Brash Israeli party surges

Ultra-Orthodox Shas becomes third biggest at expense of Likud

It demands Cabinet post

May 19, 1999|By Ann LoLordo | Ann LoLordo,SUN FOREIGN STAFF

BEIT SHEMESH, Israel -- In Israel's elections, Yoshua Sadon lost big. He didn't run for political office, but he lost nonetheless.

Moshe Abutbul was a winner, even though he wasn't a candidate.

Sadon is a veteran member of the Likud, the hard-line political bloc of Prime Minister Benjamin Netanyahu that suffered a withering defeat in Monday's elections.

Abutbul is a leader of Shas, the ultra-Orthodox party of North African Jews that scored a big victory in the parliamentary elections. Shas increased its seats from 10 to 17, making it the third-largest party in Israel's 120-member parliament, or Knesset.

"The truth is Shas got all its new power from the Likud," said a resolute Sadon, a 40-year-old carpenter. "Naturally, we're sad. We've been with the Likud for decades. But it's a democracy here, and that's the way it goes."

Labor Party leader Ehud Barak soundly defeated Netanyahu. The Likud lost 13 of its 32 seats in the parliament. Since 1977, when the Likud first broke the Labor Party's hold on power, one or the other has ruled the country's coalition governments.

Now, as the newly elected prime minister forms his government, Likud may find itself on the sidelines. Shas, a key coalition partner of Netanyahu, is looking for a way in.

Israelis who want to halt the growing influence of the ultra-Orthodox on their lives gave Barak his win. Their sentiment also led to an increase in the parliamentary representation of political parties favored by Israel's secular majority.

During the campaign, Shas was a target of Israel B'Aliya, the major Russian immigrants party; the left-wing Meretz Party, and the resurrected right-wing but anti-Orthodox Shinui Party. Barak and his political allies said they would not discuss the new coalition with Shas leader Ariyeh Deri.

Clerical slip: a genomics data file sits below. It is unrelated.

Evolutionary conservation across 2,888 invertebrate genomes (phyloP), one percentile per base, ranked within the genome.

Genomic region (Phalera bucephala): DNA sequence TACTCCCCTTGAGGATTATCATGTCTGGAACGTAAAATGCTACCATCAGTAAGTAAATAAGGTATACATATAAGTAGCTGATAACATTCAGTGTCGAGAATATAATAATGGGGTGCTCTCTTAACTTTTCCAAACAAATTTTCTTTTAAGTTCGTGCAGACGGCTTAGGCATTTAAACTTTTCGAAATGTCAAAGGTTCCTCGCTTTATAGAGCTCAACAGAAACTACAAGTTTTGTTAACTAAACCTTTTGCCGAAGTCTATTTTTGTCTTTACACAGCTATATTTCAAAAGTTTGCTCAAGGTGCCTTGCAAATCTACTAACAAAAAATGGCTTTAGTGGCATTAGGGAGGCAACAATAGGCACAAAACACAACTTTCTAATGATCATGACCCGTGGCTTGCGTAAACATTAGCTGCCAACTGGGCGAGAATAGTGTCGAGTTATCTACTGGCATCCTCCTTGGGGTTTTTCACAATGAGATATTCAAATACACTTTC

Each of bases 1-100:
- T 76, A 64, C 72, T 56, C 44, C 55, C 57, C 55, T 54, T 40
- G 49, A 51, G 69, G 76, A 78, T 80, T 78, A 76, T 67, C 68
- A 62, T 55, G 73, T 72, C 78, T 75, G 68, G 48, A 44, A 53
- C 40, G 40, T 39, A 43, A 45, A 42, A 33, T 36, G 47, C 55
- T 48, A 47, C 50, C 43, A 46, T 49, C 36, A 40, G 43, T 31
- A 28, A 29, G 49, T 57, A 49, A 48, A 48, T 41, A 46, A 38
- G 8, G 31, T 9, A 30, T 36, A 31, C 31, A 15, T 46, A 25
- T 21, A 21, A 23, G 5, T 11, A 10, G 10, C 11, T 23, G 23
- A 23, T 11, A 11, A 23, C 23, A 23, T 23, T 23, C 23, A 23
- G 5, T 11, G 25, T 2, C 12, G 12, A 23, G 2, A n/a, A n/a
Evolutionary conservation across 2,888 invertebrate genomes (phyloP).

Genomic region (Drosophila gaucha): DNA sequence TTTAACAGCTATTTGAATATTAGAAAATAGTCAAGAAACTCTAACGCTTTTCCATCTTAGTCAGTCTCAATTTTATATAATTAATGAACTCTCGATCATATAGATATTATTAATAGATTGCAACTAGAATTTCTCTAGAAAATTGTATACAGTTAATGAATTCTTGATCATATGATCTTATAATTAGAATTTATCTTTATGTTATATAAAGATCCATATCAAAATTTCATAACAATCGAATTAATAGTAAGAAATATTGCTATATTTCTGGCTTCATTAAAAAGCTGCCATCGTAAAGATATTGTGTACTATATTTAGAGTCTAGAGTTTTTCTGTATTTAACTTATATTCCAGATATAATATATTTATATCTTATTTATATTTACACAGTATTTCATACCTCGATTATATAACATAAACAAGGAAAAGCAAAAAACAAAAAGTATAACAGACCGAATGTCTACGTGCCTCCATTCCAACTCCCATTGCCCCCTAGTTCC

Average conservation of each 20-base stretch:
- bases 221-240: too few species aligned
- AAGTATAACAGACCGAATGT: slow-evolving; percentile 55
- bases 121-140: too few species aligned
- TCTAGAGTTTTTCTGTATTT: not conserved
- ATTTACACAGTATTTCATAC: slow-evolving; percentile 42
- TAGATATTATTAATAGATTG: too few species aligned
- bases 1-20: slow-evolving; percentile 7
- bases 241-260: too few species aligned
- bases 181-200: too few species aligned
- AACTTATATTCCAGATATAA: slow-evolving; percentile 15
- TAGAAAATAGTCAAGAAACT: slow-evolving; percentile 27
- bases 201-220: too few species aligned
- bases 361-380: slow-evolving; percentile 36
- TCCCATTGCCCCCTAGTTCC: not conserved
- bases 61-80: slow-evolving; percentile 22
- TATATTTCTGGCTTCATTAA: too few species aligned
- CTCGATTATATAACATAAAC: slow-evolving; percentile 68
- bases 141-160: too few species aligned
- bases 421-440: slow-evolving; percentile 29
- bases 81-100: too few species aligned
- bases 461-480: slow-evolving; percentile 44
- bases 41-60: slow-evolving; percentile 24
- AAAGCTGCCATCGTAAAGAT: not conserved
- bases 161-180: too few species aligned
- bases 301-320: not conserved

Deri, a power broker in Israel's fractious coalition governments for 15 years, was convicted earlier this year in a political corruption scandal. The guilty verdict and prison sentence unleashed a vicious assault by Shas members on Israel's judiciary and rule of law. Their attacks incensed and mobilized secular Israel.

Shas relies on government subsidies to run its vast network of social, educational and religious institutions, organizations that have in turn increased its political sway. Without a place in the government, Shas cannot secure its government funds.

Last night, Deri announced he was giving up his seat in parliament and retiring from politics. His decision paves the way for Barak and the others to consider including Shas in a new government.

"I shall engage in mainly social, spiritual matters as chairman of the movement and my friends will do the political work and we shall complement each other," said Deri, a charismatic rabbi-politician who is appealing his conviction. "Shas reached a peak that nobody dreamt it would reach. I shall continue to do everything within my power to serve this public."

Yossi Beilin, a Barak ally and leading member of the Labor Party, said Deri's decision made it possible for him to recommend to Barak that he not boycott Shas.

Natan Sharansky, the Israel B'Aliya Party leader who is expected to be a key figure in Barak's new government, said he can envision a coalition with Shas."The broader a coalition, the better. I don't see myself excluding any party which represents a seriously big part of Israel," he added.

Barak, who pledged to revive the stalled Middle East peace process, campaigned on a message of unifying the Jewish state, which has been increasingly divided along religious and ethnic lines. He has said he wants a broad coalition that would give him more than the required 61 votes he needs for a majority in the Knesset.

Including Shas in his government would give Barak support for his peace initiatives; Shas supported the Oslo peace accords when other religious and nationalist parties opposed them.

But during the campaign, Barak said he would strip Shas of its control of the Interior Ministry, a Cabinet post that is a priority of Sharansky's party, which draws its support from Russian immigrants. Barak also pledged to reduce the financial subsidies given to the religious parties.

"In Israel politics are always changing. Our standing with Barak can change, too," said Abutbul, the deputy mayor of Beit Shemesh, a blue-collar town that has long been a Likud stronghold.

"He can see as well as anyone that we have power with the people, and will make his coalition decisions accordingly."

When Barak addressed thousands of his supporters in Tel Aviv's Rabin Square early yesterday, shouts of "Keep Out Shas" could be heard.

"Shas has become a true threat to the democratic and Zionist nature of the country. Let them be outside at least for a while," said Yossi Sarid, the Meretz Party leader and an expected coalition partner.

The idea insults Abutbul.

"If we don't get the Ministry of the Interior, there will be a big problem for Barak," said Abutbul.

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